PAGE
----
The Great God Pan takes its story from an eponymous 1890 novella by Welsh author Arthur Machen, which explores themes of scientific hubris, transcendental medicine, and unexplainable supernatural behavior. Composer Ross Crean adapted Machen’s narrative into the work’s libretto himself, an ambitious and rare undertaking for a composer. The story begins with a surgery gone wrong. Dr. Raymond invites Mr. Clarke to witness an important experiment based on elements of nontraditional, ancient rituals. Raymond sacrifices his ward, Mary, as the subject of his attempt to access a higher spiritual plane – referred to as, “seeing the Great God Pan” – and unwittingly initiates a series of mysterious supernatural occurrences that Clarke encounters over the next few decades. Crean’s ingenuity in composing the accompanying piano parts with the sounds of strumming and plucking combine to make the music that much more vibrant. — Courtesy Naxos of America
This project is partially supported by a CityArts Grant from the City of Chicago Department of Cultural Affairs & Special Events.
Music and Libretto by Ross Crean
Based on Arthur Machen’s novella
Scene 1: Dr. Raymond’s Laboratory. Raymond has invited his friend Clarke to witness an operation that will allow a patient to “see the Great God Pan”. Raymond has chosen his ward, Mary, to be the recipient of the procedure.
Scene 2: Clarke’s Office, London. Twenty years after the incident at Raymond’s, Clarke has compiled accounts to create his ‘Memoir to Prove the Existence of the Devil’. He adds a story about a young girl, Helen Vaughan, who spent days in the woods, traumatizing Trevor, a young boy, to the point of death, and bringing about the violation and disappearance of Helen’s best friend Rachel.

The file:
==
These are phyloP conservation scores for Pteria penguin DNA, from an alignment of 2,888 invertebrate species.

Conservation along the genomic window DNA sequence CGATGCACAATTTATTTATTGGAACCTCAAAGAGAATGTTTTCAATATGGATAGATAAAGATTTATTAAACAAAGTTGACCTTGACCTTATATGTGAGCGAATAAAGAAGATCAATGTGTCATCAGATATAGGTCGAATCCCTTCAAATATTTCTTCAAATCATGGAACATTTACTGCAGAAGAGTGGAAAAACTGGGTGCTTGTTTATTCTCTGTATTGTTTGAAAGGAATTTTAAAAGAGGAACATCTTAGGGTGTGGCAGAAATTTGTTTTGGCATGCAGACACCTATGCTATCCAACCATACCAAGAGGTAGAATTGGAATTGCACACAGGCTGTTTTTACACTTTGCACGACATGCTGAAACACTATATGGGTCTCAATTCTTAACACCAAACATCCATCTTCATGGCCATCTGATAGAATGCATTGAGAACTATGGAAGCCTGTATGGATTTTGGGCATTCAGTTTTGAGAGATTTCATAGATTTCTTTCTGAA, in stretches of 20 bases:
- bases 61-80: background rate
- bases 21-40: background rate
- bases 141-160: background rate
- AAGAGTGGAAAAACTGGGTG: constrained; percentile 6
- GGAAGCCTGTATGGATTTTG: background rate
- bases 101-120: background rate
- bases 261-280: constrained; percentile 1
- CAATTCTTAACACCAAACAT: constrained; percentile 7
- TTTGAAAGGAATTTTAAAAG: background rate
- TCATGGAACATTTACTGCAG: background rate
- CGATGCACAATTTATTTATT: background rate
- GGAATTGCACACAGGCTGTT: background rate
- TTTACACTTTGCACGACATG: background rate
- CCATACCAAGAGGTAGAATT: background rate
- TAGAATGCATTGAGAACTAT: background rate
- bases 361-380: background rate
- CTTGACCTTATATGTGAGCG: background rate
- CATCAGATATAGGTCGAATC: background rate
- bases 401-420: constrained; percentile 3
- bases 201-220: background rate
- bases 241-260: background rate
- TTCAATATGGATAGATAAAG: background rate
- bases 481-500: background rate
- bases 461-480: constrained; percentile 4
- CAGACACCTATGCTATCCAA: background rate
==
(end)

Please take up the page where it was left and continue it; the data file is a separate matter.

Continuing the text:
Scene 3: Villiers’ Parlor, London. Villiers plays cards with his confidant Austin, a woman who dresses and lives as a man. They ask Clarke’s opinion on several recent strange events, including one involving Mr. Herbert. Austin describes a homicide that happened in front of the Herberts’ house. Villiers adds that he visited the house, finding a drawing of Mrs. Herbert.
Scene 1: Mrs. Beaumont’s House, Ashley Street, London. Mrs. Beaumont poses for Meyrick. At Villiers’, Austin laments that London has seen a rash of suicides, including that of her friend Meyrick. Austin shows Villiers a sketch of Mrs. Beaumont; Villiers has witnessed another suicide at Mrs. Beaumont’s house. The duo to realize that Mrs. Beaumont and Mrs. Herbert are in fact Helen Vaughan.
Scene 2: The House on Ashley Street. Helen prays to Pan to aid her in her quest to bring paradise to earth. In Clarke’s office, Villiers and Austin come to Clarke with everything they have learned, then confront Helen with an ultimatum: kill herself, as all of her victims have, or face being exposed.
Scene 3: Epilogue. Clarke writes to Raymond describing Helen’s death: a series of transformations from male to female to beast. Austin and Villiers recall their journey to Caermaen, the place of Helen’s upbringing. Raymond replies to Clarke’s letter, revealing the truth about Helen.
I’ll be honest and say I’m not much of a horror movie fan. Not big on gore on TV. Don’t really enjoy suspenseful novels either.
I’ve found myself going down some unusual paths. Someone will recommend a film or a show or a book in the horror genre and invite me to take a peek. “I won’t,” I say. “Nope, sorry. I won’t.”
And then I find myself in front of the computer, or the bookshelf, daring myself to watch a trailer for “Saw” or read a passage from “It”. And then I ask myself: “How close can I get to pressing ‘play’ without actually pressing ‘play’? How far down the page can I read? Should I turn the page? Can I still turn back? When is it too late?”
It’s in these moments that I feel like Clarke from The Great God Pan. Oh-so-tempted to see what might be there on the page, oh-so-terrified to see what might be there. Desperately wanting to be shocked. Absolutely scared about what I might see and then never be able to forget.